Trust is another nice funk-metal song with slight, but minimum, pop influence. Creative drumming and nice lyrical work keep this song going. Great breakdowns and creative instrumentation are also a great plus to this great song. It isn't the best on the album, but it easily keeps the great pace of the album going.

Dogs of War somewhat stops the continuity of upbeet funk-metal on this album. Much slower and melancholy than its predecessors, Dogs of War has a certain personality to it. Real compassion can be heard in the vocal work, with some deliberate and sincere instrumentation. I guess this track could be seen as a nice transition/intermission from the great string of fantastic tracks.

Soul to Sell is a short little vignette of funky pop prog rock. Clocking in at just over 2 minutes, not much is in the song, but it's still a strong effort. Some strong vocal work meshes quite nicely with the strong instrumentation, as always.

Queen goes back to those quintessential funk-metal roots. Opening with a fantastic riff, that breaks down to a jazzy vocal piece. This is the kind of stuff that really got me into Three, fantastic riffing, creative breakdowns, signature sounds, and just overall superb creativity. This track lines up right behind Dregs and Wake Pig as one of the better on the album.

Monster is way more funk than anything else. Another short vignette nearly three minutes, the funky bass is really what pushes the song along. It is weaker than the rest of the tracks, but is still a powerful performance. The song is a great 2 and a half minutes to listen to, even though the song isn't as creative as the rest of the album.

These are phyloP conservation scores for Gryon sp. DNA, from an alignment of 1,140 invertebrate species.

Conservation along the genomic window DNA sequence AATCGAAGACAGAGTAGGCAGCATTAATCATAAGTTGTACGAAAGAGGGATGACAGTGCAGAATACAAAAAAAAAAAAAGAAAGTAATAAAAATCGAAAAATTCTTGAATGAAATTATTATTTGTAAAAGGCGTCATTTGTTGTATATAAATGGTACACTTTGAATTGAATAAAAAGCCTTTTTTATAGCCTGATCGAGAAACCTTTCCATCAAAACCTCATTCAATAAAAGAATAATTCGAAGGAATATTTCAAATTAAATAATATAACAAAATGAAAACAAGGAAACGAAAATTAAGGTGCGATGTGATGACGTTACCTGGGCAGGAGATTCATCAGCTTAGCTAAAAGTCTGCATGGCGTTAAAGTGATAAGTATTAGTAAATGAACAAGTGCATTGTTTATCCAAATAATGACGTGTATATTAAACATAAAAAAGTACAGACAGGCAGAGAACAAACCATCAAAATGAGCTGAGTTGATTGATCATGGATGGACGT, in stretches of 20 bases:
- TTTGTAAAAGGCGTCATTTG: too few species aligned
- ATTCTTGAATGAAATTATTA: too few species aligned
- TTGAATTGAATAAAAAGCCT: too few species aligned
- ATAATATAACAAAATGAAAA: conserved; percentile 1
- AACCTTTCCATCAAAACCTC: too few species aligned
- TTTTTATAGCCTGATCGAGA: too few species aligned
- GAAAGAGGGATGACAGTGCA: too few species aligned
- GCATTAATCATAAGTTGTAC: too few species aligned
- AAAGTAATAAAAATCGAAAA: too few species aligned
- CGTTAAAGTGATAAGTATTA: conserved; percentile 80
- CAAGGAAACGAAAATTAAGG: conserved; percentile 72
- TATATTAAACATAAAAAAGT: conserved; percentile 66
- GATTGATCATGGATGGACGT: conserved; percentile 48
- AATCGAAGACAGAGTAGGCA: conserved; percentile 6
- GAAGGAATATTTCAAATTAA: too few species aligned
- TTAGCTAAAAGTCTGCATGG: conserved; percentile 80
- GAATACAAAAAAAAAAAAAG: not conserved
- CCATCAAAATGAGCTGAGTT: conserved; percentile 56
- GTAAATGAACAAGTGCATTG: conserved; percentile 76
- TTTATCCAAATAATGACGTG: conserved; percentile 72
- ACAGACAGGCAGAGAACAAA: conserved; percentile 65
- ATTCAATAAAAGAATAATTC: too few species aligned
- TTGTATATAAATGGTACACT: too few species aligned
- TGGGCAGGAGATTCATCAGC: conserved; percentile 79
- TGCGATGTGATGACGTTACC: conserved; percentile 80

Here she is, boys, the epic of the day. The 15 minute rendition of the previously released Amaze Disgrace (now Amazedisgrace), is at its finest. Even by itself, a much shorter 5 minute performance, is impressive. It was easily the best track on the weak Summercamp Nightmare and Half Life. Powerful vocal, instrumental, melodic, rhythmic, and everything work makes this song spectacular. When the addition to the song starts playing, it really shows you the intense musicianship of this band. No, the solos are not played by John Petrucci or Joe Satriani, but they are still highly impressive. When the actual song stops, the hidden track (thank god) does not take long to open. The new rendition of Trust is creative and fun, and neither adds nor detracts from the overall song. After "Trust" finishes, a welcome drum solo is played, showing the drummer's creative and impressive talent. Overall, this dynamic song ends the album on a spectacular note, showing Three's capability of great dynamics and variety.

ALBUM OVERALL: A very, very strong album. Each track has special qualities and a strong sense of creativity, with that signature funk-metal sound. The only weak tracks are Where's Max? and maybe Dogs of War. Strong instrumentation really shows how the band can stretch their creative muscles. Vocal work is strong and compassionate, showing Joey Eppard's willingness to really pour himself into the music. 4+ stars.

Andy Webb | 4/5 |